salvation army barracks/
Built 1903 by Salvation Army
315 Mill Bridge Rd
The Salvation Army was founded in 1865 by William Booth, who broke away from the Methodist Church to minister to the poorest social outcasts in London’s East End i.e. Alcoholics, morphine addicts, prostitutes and other "undesirables" unwelcome in polite Christian society. The organization was modeled after the military, hence Booth was the General, ministers were officers, members were soldiers and the “church meeting hall” was called a barracks. In 1880 the Salvation Army expanded into North America, but often these “official officers” found a Salvation Army post already established by immigrants. Opposition to the movement was largely from owners of pubs and saloons whose livelihood was threatened by the Army’s strong support of alcoholic temperance.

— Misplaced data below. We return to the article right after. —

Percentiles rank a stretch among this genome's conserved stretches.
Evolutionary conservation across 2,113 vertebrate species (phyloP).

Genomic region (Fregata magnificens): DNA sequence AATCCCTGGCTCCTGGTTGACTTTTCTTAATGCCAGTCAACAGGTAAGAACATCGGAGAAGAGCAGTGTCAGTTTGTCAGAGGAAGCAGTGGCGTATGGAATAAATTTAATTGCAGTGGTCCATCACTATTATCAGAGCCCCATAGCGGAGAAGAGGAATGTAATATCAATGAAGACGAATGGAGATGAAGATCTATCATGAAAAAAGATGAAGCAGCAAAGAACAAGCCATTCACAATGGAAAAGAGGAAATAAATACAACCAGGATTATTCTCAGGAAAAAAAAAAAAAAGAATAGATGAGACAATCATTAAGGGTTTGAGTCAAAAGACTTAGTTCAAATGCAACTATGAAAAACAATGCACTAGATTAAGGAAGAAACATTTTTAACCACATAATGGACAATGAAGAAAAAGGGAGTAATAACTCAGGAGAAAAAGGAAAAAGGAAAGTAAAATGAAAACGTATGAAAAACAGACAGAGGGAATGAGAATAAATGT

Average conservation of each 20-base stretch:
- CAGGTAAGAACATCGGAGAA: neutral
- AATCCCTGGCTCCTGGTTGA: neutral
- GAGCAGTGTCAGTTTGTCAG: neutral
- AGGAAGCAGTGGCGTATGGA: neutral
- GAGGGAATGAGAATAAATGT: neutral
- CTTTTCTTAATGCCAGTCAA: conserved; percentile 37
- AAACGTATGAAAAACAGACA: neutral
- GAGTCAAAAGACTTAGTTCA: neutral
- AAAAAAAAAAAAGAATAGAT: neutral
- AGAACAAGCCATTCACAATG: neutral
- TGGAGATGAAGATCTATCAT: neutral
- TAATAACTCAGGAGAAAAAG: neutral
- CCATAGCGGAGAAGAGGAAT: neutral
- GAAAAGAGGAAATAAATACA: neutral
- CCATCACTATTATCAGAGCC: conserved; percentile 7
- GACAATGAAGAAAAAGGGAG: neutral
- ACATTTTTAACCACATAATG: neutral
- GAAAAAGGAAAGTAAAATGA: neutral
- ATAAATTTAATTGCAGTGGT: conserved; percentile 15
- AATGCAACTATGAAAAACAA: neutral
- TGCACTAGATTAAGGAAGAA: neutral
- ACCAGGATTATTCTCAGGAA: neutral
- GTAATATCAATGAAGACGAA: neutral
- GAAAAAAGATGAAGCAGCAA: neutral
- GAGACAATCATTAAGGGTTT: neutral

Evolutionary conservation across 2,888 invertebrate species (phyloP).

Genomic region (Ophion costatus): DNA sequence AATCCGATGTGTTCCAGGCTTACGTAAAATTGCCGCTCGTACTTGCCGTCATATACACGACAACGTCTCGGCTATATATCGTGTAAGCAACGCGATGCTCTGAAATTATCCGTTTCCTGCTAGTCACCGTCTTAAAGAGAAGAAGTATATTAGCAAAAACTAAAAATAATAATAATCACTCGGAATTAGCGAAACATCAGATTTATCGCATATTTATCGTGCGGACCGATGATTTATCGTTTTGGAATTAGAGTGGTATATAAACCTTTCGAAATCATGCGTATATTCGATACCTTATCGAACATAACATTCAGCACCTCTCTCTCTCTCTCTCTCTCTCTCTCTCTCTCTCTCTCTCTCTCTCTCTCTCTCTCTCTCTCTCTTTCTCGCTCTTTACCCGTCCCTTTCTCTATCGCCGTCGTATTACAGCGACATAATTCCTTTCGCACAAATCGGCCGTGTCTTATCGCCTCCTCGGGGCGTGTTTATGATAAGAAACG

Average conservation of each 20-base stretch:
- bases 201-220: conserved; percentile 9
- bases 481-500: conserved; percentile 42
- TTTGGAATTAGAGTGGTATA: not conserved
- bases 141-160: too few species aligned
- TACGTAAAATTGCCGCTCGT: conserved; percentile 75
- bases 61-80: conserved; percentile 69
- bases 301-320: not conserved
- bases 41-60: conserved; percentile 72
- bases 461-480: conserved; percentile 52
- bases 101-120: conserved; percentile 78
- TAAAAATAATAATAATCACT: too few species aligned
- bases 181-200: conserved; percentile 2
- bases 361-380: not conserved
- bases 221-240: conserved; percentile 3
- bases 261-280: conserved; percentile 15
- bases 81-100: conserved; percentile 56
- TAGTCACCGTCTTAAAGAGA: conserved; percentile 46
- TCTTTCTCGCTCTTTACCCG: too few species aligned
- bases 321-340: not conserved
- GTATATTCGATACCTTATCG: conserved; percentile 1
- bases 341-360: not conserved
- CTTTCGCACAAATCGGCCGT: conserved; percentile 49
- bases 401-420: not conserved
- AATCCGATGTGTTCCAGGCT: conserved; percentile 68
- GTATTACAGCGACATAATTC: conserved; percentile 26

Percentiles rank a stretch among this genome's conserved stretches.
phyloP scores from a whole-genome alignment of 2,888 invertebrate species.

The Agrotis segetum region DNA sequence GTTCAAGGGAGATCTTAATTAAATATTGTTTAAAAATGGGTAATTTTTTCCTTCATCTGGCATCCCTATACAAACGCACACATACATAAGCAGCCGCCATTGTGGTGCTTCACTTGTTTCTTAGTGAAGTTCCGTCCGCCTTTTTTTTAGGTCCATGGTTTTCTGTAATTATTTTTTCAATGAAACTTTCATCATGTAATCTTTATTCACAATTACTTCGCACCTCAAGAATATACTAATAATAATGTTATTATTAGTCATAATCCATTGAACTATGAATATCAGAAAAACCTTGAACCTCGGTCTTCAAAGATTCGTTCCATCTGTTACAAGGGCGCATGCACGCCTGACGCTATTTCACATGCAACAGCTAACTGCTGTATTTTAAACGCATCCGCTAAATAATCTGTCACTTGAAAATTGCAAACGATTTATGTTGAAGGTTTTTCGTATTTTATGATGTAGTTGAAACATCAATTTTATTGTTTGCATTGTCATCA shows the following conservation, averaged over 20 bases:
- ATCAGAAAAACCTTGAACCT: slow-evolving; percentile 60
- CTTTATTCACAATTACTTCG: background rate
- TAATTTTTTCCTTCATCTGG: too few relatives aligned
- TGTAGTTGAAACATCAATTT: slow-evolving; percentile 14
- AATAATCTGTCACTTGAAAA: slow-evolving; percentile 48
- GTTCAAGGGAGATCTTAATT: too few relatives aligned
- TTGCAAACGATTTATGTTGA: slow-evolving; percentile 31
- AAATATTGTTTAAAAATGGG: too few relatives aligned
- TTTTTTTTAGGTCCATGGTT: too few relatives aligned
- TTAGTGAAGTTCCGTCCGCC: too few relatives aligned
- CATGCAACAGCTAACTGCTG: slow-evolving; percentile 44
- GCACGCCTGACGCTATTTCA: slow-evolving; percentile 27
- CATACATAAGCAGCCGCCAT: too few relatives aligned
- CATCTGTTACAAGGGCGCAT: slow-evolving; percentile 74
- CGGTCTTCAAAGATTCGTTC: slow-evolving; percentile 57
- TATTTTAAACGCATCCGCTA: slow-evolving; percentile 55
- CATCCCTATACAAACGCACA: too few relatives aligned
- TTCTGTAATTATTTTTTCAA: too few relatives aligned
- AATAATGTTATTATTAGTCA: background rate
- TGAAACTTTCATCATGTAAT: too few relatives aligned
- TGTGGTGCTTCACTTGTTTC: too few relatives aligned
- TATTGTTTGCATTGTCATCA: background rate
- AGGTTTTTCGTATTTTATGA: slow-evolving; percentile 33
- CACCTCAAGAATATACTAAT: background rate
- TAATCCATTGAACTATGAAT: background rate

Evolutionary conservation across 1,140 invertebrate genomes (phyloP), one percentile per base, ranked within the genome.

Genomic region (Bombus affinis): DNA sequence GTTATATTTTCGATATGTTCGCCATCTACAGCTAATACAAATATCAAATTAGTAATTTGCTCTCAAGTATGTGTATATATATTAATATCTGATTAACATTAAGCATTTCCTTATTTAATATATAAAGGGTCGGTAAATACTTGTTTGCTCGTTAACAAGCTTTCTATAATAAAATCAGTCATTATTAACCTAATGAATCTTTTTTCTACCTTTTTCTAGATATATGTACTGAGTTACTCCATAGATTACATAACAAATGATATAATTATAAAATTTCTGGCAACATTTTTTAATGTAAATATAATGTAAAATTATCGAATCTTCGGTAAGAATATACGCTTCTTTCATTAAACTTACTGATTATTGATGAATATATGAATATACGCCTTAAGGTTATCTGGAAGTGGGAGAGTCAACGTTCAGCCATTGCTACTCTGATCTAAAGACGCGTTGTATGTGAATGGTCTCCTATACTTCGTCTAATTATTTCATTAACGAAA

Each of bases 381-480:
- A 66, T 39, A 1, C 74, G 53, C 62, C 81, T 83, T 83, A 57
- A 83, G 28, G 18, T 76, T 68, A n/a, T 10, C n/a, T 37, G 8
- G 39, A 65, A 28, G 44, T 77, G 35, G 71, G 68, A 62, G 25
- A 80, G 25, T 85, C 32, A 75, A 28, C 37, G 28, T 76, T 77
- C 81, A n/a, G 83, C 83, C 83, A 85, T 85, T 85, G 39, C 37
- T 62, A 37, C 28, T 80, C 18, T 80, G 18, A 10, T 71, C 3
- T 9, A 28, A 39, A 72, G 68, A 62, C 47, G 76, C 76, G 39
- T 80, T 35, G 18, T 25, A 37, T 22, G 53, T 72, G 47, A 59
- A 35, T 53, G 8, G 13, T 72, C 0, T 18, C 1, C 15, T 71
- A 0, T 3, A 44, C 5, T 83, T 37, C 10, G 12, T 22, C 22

An early Osprey “Salvationist” named Crawford donated land and money to an itinerant preacher who failed to attract members to his church. When the minister left, the Army took over the building. The Feversham Corps was formed Feb 6, 1886, the first Barracks was built in 1889 on Lot 15, Conc. 9 and by 1900 the corps had 50 members. When McGirr’s Hotel burned down in 1901, the town site was acquired for a new Salvation Army barracks, built in 1903 using volunteer labor and partially paid for with money raised at bake sales and 25¢ dinners catered by women members. Although the corps closed in 1921, the Feversham Barracks remained a Salvation Army Outpost until the closing service March 1995. Now Osprey Museum, the building is still used for a variety of community-based purposes.
Built of local white brick made in Proton, the simple gabled structure with a covered vestibule is typical of small-town “church meeting houses”. Red brick defines the base and corners and greatly enhances the rounded windows. Foundation stones from the nearby Beaver River were drawn to the site by horses.
Within the local community, the corps held weekly meetings, ran a Sunday school and hosted various social functions. Many Feversham Corps members went further afield to minister in hospitals, shelters and alcoholic centers or to assume Army administrative posts in Canada, at the UK headquarters and also Asia.